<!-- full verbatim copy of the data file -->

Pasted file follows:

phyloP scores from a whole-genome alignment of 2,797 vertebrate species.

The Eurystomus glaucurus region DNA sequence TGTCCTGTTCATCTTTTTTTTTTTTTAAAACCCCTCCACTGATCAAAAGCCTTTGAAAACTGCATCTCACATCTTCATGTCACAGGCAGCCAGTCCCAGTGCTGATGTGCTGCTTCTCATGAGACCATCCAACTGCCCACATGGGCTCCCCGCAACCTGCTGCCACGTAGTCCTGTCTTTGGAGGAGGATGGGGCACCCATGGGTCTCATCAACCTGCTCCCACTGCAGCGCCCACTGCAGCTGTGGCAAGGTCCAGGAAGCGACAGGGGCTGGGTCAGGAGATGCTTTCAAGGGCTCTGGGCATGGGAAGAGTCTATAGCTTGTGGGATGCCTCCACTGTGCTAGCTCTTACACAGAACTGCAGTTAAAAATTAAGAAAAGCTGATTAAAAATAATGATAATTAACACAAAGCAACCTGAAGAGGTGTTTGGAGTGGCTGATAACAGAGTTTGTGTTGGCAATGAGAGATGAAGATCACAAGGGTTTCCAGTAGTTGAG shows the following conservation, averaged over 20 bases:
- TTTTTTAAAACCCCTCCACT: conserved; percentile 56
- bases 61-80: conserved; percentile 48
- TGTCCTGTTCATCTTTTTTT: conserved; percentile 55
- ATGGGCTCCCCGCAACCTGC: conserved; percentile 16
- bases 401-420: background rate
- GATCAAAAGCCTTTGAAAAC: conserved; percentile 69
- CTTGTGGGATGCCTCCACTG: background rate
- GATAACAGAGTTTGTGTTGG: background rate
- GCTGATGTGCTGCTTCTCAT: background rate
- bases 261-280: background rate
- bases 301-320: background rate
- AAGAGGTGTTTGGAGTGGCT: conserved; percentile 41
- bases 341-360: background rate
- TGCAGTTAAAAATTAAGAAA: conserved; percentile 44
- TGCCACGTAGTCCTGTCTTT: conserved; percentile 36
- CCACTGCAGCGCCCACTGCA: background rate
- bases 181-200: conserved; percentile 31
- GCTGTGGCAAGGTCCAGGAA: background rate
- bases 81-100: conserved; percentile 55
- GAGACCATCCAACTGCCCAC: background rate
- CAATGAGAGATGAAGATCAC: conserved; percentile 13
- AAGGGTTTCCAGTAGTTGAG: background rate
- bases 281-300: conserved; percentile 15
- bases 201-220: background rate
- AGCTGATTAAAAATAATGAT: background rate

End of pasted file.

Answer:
phyloP scores from a whole-genome alignment of 2,797 vertebrate species.

The Eurystomus glaucurus region DNA sequence TGTCCTGTTCATCTTTTTTTTTTTTTAAAACCCCTCCACTGATCAAAAGCCTTTGAAAACTGCATCTCACATCTTCATGTCACAGGCAGCCAGTCCCAGTGCTGATGTGCTGCTTCTCATGAGACCATCCAACTGCCCACATGGGCTCCCCGCAACCTGCTGCCACGTAGTCCTGTCTTTGGAGGAGGATGGGGCACCCATGGGTCTCATCAACCTGCTCCCACTGCAGCGCCCACTGCAGCTGTGGCAAGGTCCAGGAAGCGACAGGGGCTGGGTCAGGAGATGCTTTCAAGGGCTCTGGGCATGGGAAGAGTCTATAGCTTGTGGGATGCCTCCACTGTGCTAGCTCTTACACAGAACTGCAGTTAAAAATTAAGAAAAGCTGATTAAAAATAATGATAATTAACACAAAGCAACCTGAAGAGGTGTTTGGAGTGGCTGATAACAGAGTTTGTGTTGGCAATGAGAGATGAAGATCACAAGGGTTTCCAGTAGTTGAG shows the following conservation, averaged over 20 bases:
- TTTTTTAAAACCCCTCCACT: conserved; percentile 56
- bases 61-80: conserved; percentile 48
- TGTCCTGTTCATCTTTTTTT: conserved; percentile 55
- ATGGGCTCCCCGCAACCTGC: conserved; percentile 16
- bases 401-420: background rate
- GATCAAAAGCCTTTGAAAAC: conserved; percentile 69
- CTTGTGGGATGCCTCCACTG: background rate
- GATAACAGAGTTTGTGTTGG: background rate
- GCTGATGTGCTGCTTCTCAT: background rate
- bases 261-280: background rate
- bases 301-320: background rate
- AAGAGGTGTTTGGAGTGGCT: conserved; percentile 41
- bases 341-360: background rate
- TGCAGTTAAAAATTAAGAAA: conserved; percentile 44
- TGCCACGTAGTCCTGTCTTT: conserved; percentile 36
- CCACTGCAGCGCCCACTGCA: background rate
- bases 181-200: conserved; percentile 31
- GCTGTGGCAAGGTCCAGGAA: background rate
- bases 81-100: conserved; percentile 55
- GAGACCATCCAACTGCCCAC: background rate
- CAATGAGAGATGAAGATCAC: conserved; percentile 13
- AAGGGTTTCCAGTAGTTGAG: background rate
- bases 281-300: conserved; percentile 15
- bases 201-220: background rate
- AGCTGATTAAAAATAATGAT: background rate